But the much vaunted spontaneity of Sadat's "initiative" turned out to be a fiction: he came only after he had been promised 98 per cent of Sinai and Israel's acknowledgement of Egyptian sovereignty over all of it. Since then, he has in fact simply reiterated the standard Arab demands that Israel reduce herself to her pre 1967 vulnerability. (Mr. Sadat's solution for the eventuality is not without significance. He said to Mr. Peres: "Why not make a defence pact with the United States? If you're attacked, they will come to your aid").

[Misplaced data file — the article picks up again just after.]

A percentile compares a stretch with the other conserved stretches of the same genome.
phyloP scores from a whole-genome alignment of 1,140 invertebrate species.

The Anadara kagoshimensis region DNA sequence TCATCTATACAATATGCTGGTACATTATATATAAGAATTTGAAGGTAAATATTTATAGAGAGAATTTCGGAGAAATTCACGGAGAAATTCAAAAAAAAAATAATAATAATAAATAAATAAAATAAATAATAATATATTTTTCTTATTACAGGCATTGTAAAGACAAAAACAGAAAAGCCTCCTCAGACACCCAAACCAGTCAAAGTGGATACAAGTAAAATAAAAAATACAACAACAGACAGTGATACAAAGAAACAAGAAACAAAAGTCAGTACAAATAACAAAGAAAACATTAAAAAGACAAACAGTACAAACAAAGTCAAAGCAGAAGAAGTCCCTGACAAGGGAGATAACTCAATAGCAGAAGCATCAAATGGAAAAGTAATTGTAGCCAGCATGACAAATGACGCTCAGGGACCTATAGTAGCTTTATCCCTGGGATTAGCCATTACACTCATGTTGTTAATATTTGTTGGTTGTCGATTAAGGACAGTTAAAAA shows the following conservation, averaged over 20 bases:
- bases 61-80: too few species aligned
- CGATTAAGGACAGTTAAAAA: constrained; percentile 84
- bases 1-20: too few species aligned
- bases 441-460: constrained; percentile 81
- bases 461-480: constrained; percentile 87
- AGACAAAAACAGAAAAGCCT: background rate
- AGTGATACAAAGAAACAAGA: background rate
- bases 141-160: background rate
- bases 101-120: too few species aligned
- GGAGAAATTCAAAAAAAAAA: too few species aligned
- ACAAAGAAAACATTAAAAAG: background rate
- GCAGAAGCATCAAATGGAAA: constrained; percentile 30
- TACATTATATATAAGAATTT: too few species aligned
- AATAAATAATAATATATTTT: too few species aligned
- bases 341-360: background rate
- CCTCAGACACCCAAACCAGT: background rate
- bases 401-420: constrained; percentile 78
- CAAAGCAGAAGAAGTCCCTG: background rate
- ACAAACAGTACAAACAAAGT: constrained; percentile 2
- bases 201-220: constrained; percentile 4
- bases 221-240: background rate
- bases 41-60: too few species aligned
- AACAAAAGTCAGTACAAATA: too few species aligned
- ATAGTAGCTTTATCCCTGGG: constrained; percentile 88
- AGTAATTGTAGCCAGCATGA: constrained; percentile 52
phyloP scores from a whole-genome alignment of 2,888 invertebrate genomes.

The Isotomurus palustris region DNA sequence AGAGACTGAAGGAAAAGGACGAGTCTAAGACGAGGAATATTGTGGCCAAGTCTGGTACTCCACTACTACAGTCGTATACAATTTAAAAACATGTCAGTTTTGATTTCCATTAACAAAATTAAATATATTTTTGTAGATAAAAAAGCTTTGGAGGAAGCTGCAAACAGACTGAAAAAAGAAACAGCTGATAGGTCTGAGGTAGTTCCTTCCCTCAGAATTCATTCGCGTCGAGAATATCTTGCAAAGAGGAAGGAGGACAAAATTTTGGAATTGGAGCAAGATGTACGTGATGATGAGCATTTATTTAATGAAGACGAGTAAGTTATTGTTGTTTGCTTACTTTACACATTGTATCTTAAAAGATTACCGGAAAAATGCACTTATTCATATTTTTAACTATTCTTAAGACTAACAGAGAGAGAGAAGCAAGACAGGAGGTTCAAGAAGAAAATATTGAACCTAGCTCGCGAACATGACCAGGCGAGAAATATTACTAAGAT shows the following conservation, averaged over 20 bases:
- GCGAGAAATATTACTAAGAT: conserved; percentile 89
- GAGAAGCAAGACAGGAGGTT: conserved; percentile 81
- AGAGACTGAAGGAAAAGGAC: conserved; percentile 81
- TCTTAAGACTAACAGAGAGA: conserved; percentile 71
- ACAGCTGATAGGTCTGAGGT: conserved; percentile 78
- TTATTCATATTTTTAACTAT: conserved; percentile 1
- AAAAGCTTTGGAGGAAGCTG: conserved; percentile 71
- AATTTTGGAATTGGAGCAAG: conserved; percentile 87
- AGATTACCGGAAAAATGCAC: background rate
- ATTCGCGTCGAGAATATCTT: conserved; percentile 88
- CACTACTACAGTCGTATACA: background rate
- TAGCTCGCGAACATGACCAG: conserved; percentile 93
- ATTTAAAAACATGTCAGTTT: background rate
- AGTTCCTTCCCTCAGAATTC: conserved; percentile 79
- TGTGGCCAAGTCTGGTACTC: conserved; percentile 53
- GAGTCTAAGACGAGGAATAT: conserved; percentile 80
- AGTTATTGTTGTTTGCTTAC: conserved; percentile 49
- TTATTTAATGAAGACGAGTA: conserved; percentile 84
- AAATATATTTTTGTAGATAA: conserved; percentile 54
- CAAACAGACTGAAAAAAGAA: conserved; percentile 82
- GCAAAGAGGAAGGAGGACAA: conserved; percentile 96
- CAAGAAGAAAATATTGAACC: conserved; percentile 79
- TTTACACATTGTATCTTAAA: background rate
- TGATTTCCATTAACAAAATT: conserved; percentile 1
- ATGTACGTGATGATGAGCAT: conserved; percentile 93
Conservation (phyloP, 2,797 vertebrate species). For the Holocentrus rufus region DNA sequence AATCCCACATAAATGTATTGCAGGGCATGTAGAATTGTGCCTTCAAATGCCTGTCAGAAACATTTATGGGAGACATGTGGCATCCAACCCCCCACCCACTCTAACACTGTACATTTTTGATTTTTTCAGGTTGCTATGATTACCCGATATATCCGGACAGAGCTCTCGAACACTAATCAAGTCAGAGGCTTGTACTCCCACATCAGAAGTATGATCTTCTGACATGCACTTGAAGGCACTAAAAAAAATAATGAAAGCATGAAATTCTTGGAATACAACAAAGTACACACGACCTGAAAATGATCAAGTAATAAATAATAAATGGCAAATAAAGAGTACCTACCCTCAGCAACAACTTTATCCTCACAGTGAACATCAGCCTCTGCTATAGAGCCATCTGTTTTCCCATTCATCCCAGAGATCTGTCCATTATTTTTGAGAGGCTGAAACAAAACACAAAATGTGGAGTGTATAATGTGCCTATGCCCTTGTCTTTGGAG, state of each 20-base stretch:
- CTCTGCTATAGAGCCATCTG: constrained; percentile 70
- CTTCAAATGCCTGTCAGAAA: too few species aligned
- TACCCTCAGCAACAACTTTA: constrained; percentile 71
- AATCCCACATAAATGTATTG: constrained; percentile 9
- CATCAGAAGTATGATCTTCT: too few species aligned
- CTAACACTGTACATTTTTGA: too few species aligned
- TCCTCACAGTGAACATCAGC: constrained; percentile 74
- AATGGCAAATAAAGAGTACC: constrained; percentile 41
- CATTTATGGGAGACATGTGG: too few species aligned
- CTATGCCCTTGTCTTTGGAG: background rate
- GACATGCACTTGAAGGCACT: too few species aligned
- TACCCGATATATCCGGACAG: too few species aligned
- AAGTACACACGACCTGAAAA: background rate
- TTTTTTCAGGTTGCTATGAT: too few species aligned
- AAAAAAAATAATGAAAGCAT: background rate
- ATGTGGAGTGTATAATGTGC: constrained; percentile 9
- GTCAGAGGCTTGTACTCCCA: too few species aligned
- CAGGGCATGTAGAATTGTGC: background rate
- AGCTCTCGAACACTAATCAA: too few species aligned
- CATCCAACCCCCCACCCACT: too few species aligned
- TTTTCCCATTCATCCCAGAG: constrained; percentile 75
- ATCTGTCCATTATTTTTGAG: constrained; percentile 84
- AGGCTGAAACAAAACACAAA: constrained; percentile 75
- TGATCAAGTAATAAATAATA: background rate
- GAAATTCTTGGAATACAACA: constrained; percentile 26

There is no certain way of preventing war. The Arabs' propaganda success in providing their imperialist dream with the disguise of a struggle for "homeless Palestinians," their great economic leverage in the West and, not least, the susceptibility to their propaganda of Israelis with short memories and short sight, has encouraged them to believe that Israel can be overcome, though of necessity in stages.
Only the last of these need be war. The first stage is that of diplomatic pressure. If we hope to prevent war or delay it, even to lay the foundation for peace (however remote this may seem), we must avoid defeat in this present, diplomatic round. Our first imperative is not to give up any part of our strategic strength.